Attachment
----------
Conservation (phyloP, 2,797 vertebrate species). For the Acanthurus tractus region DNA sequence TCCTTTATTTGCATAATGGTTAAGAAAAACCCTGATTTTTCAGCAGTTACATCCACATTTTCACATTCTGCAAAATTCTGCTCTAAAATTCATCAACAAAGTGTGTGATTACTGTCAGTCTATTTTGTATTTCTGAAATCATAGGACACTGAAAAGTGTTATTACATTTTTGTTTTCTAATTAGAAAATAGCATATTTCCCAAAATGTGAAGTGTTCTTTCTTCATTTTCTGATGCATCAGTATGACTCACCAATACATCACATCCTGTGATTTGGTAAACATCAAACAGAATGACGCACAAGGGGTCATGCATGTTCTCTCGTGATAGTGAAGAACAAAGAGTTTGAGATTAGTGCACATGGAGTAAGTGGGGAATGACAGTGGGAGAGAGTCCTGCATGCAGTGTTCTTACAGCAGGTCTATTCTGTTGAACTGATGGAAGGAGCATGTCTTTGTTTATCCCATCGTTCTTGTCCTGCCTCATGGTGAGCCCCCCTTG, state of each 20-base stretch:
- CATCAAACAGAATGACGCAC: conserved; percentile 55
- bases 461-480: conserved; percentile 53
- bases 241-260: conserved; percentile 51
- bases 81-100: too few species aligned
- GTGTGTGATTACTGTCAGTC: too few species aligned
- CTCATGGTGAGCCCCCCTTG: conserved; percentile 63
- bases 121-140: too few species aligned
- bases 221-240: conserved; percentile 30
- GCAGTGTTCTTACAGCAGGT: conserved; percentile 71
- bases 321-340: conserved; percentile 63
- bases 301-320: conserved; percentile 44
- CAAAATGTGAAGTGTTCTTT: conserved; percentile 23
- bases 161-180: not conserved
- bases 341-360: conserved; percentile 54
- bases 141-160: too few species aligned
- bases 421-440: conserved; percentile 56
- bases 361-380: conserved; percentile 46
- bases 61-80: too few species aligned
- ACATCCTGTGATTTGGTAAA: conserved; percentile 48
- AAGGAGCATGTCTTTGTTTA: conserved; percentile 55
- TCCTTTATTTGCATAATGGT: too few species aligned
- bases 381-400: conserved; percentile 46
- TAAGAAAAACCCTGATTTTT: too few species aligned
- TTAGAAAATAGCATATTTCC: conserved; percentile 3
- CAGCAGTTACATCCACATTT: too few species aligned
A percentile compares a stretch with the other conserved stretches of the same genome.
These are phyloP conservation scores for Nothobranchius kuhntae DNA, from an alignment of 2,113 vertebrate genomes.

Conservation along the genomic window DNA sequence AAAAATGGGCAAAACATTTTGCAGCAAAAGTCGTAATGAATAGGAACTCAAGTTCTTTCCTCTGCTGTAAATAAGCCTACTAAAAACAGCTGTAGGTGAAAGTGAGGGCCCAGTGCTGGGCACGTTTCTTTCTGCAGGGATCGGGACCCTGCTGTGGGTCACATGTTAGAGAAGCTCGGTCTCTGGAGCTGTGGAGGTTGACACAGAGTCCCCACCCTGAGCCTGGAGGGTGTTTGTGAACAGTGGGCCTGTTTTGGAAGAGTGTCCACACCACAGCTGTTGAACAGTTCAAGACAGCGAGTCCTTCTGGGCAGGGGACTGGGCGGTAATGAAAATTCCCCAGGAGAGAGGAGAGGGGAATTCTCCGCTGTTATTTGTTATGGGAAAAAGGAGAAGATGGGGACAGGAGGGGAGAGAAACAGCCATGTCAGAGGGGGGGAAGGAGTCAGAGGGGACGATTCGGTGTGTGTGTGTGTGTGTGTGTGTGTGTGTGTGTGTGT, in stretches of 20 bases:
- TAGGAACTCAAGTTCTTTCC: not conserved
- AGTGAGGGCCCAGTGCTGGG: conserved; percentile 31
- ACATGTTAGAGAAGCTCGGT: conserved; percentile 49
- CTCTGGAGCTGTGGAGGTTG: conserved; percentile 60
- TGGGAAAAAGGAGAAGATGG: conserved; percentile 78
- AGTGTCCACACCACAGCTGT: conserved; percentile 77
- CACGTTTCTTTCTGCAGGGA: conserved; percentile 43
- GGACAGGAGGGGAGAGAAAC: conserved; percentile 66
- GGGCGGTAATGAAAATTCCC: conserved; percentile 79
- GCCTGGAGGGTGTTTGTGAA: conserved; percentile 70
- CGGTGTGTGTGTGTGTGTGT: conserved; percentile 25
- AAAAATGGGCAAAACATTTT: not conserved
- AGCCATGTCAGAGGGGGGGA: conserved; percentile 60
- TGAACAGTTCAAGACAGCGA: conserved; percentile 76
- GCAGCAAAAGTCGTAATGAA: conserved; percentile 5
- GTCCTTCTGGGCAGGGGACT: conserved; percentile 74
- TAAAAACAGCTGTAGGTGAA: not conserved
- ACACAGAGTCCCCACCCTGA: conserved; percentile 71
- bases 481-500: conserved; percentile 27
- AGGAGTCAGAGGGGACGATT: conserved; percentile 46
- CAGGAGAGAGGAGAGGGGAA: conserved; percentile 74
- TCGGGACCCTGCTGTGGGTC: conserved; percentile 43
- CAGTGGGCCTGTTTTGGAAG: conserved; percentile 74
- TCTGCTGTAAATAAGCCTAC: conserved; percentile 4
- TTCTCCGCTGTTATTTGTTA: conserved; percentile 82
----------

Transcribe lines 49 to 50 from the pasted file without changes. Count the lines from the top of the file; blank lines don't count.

- AGGAGTCAGAGGGGACGATT: conserved; percentile 46
- CAGGAGAGAGGAGAGGGGAA: conserved; percentile 74